Fresh From the Farmer: Murray Good of Whitecrest Mushrooms

In this new Blog Feature we will get to know the family farmers who grow your mushrooms as they tell you the story of their farms, explain the growing process, address common myths, and share their favourite mushroom recipes.

Murray Good of Whitecrest Mushrooms, Putnam, Ontario

Murray was raised on a farm in Plattsville, Ont. He worked for Alpine Plant Foods and was the main mixologist of liquid fertilizer for twenty years. Although he loved his job at Alpine, Murray knew that farming was in his blood. Seven years ago he decided to take chance and ask Hank Hermans if he could buy his Mushroom Farm. He loved the concept that Mushrooms were one of the most natural foods to grow. Murray and Chantelle have owned Whitecrest Mushroom Farm for 7 years now. They grow Crimini and Portabellas, and have started a little retail store on their farm. They have also produced their own line of mushroom products, called Good Family Foods.

1. What is your name & farm name?
Murray Good, and my farm name is Whitecrest Mushrooms.

2. Where are you located?
Putnam, Ontario. About 15 minutes outside of London.

3. Tell us about your farm.
Welcome to Whitecrest Mushrooms. We are standing in front of the new building that is being constructed. Our old building was struck by lightning last June 5th, and it was totally taken down to the ground.

We are going to be producing mushrooms again here in our new facility in the middle of August. The mushrooms that we produce are the brown agaricus, or what everybody has come to know as portabella or criminis.

We will be producing roughly around 1.5 million to 2 million pounds of mushrooms per year.

4. Tell about Food Safety.
The main focus at Whitecrest with the new production and the new plant is food safety. We adhere to SQF Certification as far as food safety, traceability, and food security.

The biggest thing we stress to our workers is that they understand the philosophy of food safety and why food safety is so important on a farm.

Food safety is the number one thing we have to be concerned about here as far as production goes.

5. Mushroom growing room.
Here we are standing in front of one of our typical mushroom growing rooms. As you can see, the aluminum bed, the aluminum walls, everything has to be clean, that’s the priority from our food safety point of view.

From these rooms we will be growing our portabella mushrooms. They are produced in these rooms 365 days a year.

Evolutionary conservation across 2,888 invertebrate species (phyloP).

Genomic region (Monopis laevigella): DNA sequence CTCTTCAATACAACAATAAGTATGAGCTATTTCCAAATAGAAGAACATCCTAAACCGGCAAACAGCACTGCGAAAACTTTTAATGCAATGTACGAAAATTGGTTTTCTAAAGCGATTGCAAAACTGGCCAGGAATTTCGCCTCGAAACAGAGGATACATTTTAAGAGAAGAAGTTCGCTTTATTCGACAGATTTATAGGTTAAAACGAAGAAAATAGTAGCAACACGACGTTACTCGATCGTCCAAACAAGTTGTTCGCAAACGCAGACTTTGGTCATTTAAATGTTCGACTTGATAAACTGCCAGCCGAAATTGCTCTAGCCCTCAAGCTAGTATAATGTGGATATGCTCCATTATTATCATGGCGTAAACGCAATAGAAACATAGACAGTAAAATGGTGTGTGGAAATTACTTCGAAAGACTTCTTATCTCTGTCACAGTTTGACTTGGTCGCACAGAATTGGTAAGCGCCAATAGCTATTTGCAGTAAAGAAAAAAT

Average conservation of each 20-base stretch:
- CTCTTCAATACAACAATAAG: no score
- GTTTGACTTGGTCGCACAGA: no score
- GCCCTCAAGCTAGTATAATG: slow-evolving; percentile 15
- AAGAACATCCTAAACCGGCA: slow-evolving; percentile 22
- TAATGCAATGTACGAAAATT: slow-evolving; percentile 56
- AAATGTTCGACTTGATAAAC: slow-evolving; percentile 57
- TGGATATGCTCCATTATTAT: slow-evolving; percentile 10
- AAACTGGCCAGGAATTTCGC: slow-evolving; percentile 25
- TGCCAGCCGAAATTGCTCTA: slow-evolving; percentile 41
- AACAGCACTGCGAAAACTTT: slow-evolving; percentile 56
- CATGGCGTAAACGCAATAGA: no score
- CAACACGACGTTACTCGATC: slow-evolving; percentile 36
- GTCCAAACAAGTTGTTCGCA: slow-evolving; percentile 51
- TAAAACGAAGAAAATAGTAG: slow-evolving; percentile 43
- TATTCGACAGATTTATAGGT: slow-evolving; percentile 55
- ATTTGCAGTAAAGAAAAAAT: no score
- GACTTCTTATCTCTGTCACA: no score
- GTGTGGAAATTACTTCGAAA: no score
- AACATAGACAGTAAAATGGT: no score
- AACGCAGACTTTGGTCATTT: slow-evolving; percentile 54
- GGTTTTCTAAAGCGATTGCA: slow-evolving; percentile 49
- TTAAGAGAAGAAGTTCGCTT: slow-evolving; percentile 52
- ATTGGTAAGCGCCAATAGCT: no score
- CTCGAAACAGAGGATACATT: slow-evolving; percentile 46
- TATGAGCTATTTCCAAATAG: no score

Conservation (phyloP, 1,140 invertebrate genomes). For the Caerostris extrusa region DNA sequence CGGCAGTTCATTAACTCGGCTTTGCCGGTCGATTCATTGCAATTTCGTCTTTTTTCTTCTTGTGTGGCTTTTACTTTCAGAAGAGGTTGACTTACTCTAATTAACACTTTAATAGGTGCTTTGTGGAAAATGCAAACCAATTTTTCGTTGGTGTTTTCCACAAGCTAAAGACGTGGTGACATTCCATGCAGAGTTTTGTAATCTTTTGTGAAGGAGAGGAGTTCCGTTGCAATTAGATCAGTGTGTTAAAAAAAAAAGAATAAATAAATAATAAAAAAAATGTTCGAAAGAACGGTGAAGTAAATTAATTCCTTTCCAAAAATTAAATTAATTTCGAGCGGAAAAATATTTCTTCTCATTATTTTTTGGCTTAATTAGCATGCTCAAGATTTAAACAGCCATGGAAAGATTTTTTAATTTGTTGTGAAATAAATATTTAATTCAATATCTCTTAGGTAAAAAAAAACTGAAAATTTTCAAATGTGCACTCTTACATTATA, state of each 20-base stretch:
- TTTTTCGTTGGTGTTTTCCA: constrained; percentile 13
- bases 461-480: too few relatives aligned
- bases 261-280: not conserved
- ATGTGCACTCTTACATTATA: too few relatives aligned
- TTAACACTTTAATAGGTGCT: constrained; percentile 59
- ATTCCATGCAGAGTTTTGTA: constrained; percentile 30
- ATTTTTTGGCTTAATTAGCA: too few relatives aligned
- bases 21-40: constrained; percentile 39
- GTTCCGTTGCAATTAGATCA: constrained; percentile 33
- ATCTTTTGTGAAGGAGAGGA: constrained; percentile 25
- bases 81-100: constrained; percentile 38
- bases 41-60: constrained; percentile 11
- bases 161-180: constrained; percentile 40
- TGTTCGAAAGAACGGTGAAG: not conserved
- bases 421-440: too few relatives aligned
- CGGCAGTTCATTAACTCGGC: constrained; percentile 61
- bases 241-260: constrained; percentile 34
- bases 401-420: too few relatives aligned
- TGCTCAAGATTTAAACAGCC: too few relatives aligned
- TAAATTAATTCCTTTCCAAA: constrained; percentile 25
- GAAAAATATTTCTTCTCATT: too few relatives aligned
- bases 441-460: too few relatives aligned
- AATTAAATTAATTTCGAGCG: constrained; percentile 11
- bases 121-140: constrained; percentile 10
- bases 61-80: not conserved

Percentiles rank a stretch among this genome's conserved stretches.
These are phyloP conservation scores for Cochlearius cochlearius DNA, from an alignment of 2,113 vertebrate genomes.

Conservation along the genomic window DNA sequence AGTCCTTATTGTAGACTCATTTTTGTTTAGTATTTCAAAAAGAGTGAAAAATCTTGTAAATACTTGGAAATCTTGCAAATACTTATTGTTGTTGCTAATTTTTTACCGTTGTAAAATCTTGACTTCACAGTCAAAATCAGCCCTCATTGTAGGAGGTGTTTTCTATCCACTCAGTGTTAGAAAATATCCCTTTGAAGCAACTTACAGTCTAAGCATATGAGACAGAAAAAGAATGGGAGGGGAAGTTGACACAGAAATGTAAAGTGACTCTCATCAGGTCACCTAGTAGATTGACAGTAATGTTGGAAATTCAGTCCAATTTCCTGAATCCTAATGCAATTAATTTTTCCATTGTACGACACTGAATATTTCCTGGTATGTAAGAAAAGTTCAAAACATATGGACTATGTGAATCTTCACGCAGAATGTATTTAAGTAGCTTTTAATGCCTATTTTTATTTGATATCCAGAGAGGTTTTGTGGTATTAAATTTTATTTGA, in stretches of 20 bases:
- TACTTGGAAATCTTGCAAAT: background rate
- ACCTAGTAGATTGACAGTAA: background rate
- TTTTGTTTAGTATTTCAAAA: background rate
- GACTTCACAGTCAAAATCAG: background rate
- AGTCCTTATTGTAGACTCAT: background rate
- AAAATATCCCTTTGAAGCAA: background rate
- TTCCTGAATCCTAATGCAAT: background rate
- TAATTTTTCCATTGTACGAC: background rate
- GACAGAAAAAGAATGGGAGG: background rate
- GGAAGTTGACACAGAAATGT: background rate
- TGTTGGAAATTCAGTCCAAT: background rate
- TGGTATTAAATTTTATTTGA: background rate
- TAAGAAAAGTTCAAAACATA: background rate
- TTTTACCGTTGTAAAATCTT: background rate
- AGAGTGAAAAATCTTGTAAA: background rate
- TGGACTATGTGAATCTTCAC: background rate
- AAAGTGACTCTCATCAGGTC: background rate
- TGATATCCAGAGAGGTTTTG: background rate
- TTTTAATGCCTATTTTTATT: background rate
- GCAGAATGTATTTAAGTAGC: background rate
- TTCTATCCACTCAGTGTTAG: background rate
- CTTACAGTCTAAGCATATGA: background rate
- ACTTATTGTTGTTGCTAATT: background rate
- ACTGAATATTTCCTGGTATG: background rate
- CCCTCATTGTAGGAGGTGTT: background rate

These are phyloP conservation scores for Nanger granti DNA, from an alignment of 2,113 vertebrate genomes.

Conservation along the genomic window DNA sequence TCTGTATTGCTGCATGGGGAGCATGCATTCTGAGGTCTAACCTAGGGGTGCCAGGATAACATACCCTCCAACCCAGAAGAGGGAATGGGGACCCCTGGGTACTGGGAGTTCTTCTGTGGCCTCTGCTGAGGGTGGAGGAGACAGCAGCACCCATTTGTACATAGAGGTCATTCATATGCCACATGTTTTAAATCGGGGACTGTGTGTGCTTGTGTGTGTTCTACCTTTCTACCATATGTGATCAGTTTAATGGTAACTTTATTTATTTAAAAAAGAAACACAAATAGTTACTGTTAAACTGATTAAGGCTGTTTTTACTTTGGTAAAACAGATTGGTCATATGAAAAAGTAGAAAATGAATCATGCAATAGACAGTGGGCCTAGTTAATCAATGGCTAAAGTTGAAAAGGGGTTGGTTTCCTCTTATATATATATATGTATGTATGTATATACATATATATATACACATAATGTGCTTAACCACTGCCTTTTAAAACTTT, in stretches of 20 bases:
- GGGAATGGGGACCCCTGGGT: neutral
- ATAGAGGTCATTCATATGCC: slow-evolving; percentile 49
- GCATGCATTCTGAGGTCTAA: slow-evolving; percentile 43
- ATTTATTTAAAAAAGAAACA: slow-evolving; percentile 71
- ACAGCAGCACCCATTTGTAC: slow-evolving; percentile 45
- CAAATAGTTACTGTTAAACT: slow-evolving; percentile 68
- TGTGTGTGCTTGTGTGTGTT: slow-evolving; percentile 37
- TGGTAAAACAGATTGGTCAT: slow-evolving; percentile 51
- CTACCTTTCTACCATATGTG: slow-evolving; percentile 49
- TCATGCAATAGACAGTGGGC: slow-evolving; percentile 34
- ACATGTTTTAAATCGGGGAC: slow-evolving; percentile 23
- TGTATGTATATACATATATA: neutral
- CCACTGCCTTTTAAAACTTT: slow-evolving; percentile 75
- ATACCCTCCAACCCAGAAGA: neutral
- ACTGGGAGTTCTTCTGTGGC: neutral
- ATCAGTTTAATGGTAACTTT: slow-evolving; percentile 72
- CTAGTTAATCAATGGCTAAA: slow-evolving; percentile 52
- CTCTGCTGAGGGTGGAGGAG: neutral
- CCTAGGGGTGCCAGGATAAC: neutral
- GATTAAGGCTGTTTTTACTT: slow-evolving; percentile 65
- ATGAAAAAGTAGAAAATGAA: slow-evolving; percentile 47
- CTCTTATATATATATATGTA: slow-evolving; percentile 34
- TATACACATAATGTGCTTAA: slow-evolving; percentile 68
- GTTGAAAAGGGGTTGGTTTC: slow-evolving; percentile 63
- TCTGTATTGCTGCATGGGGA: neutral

6. Locally grown, and fresh year round!
With production of 365 days a year we can guarantee freshness, which in turns creates great flavour, and a great quality product that can be consumed year round.

7. Mushrooms Go PINK, what’s that about?
This year mushroom producers across Canada will be participating in a breast cancer awareness program using the PINK tills. When you see them in your local store that will be in September.
We will be raising funds for breast cancer awareness and research.

We were very proud of last year’s donation of over $60,000. This year, in 2011, we are planning to do much better than that. We hope to increase the awareness of breast cancer and research for Canadian Women.

8. Evan and Aidan, what’s your favourite way to eat mushrooms?
Aidan: My favourite way to eat mushrooms is on pizza.
Evan: My favourite way to eat mushrooms is in spaghetti.

9. What’s your favourite mushroom recipe?
Chantelle Good’s Mushroom Hot Dip
Mix onions, garlic, mushroom with a few spices, cream cheese, Monterey jack and jalapeño cheese. Heat that up for 30 minutes or so, and serve with pita chips or nice crusty bread. Yeah, it’s delicious!

You can also see Murray Good talking with Maribel Linfield of Grand River Living about mushroom growing here.

To see more “Fresh From the Farmer” Videos visit our YouTube Channel.

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One comment

  • jennifermolnar July 15, 2011   Reply →

    Love this informative post! I'm a big fan of understanding where our food comes from. The hot mushroom dip sounds pretty delish, too.

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